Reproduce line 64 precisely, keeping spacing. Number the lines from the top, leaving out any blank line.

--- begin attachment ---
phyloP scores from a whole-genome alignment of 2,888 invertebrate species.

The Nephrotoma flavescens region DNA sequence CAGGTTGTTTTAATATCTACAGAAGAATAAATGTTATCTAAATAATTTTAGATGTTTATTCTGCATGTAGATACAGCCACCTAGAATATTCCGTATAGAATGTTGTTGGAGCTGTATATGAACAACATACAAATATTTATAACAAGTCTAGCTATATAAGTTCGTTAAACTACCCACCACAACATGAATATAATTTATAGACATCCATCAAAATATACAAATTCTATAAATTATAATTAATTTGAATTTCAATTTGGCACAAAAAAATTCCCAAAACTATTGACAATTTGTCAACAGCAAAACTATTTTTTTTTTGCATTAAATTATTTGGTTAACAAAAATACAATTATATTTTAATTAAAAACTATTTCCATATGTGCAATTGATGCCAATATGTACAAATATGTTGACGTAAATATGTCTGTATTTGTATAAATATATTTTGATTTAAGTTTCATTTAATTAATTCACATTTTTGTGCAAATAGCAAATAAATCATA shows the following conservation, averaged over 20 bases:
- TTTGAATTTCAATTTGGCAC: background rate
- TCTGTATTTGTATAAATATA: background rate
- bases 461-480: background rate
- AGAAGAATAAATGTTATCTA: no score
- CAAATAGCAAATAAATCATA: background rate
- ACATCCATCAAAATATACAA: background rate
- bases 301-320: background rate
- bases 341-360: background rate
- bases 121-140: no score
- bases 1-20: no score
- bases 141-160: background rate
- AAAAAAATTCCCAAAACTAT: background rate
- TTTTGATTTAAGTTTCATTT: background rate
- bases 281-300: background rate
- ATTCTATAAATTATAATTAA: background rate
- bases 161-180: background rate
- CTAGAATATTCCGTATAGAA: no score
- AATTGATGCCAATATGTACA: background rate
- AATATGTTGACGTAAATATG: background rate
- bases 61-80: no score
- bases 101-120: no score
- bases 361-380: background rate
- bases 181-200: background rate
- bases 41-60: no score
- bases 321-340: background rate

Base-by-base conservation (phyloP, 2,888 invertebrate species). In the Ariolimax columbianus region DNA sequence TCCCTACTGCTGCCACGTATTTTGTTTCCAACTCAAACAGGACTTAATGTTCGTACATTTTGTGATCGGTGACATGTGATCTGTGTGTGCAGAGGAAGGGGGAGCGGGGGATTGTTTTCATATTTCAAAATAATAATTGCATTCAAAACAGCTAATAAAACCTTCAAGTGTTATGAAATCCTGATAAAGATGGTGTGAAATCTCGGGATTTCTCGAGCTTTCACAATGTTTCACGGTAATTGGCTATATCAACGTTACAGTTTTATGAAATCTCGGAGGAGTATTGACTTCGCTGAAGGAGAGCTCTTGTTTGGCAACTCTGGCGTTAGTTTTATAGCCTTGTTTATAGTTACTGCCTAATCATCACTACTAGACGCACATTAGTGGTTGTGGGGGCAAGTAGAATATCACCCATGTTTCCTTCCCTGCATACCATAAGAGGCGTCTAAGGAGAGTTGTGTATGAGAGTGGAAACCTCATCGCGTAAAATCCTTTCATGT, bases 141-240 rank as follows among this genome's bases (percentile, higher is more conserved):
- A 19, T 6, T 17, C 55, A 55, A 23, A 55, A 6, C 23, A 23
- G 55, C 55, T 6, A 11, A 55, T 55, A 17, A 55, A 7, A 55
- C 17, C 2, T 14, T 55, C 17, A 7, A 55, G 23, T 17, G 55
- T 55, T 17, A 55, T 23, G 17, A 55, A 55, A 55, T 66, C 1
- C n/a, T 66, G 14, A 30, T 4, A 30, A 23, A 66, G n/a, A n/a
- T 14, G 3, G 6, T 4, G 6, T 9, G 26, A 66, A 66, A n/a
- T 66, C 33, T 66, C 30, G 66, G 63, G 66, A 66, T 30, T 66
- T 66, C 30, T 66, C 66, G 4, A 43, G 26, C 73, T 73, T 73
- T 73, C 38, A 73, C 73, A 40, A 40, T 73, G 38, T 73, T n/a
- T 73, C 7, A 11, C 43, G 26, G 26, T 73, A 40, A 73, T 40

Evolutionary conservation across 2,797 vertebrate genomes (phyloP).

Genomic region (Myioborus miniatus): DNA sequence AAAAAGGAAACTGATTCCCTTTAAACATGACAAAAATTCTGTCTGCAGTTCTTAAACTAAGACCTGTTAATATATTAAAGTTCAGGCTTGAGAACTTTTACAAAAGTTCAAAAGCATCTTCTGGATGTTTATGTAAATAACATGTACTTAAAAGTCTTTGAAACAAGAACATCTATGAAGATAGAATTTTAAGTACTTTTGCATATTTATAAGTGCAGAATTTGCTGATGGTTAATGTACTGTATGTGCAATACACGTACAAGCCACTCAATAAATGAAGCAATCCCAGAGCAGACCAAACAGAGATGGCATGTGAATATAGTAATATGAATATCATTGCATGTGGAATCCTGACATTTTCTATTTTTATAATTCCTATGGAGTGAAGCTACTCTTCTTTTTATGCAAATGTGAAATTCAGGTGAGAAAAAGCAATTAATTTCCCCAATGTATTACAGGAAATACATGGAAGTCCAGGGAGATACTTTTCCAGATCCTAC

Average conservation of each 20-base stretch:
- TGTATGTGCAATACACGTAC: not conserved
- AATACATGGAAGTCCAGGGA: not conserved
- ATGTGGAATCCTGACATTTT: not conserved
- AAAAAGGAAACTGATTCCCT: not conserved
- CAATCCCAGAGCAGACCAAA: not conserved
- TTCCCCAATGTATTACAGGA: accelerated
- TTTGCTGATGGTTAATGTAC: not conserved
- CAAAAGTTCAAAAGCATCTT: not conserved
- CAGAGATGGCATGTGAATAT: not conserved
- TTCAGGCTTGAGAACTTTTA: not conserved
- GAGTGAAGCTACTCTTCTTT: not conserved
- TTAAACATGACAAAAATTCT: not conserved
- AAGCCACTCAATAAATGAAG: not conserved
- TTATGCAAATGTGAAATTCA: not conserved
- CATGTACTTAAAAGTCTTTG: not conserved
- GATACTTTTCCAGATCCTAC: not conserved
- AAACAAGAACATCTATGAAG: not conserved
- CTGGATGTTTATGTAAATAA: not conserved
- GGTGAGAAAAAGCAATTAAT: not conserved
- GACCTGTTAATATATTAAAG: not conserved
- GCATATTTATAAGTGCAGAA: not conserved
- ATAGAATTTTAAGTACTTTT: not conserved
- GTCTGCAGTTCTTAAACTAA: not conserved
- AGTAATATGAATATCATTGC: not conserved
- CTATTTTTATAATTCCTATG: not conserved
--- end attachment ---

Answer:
- GTCTGCAGTTCTTAAACTAA: not conserved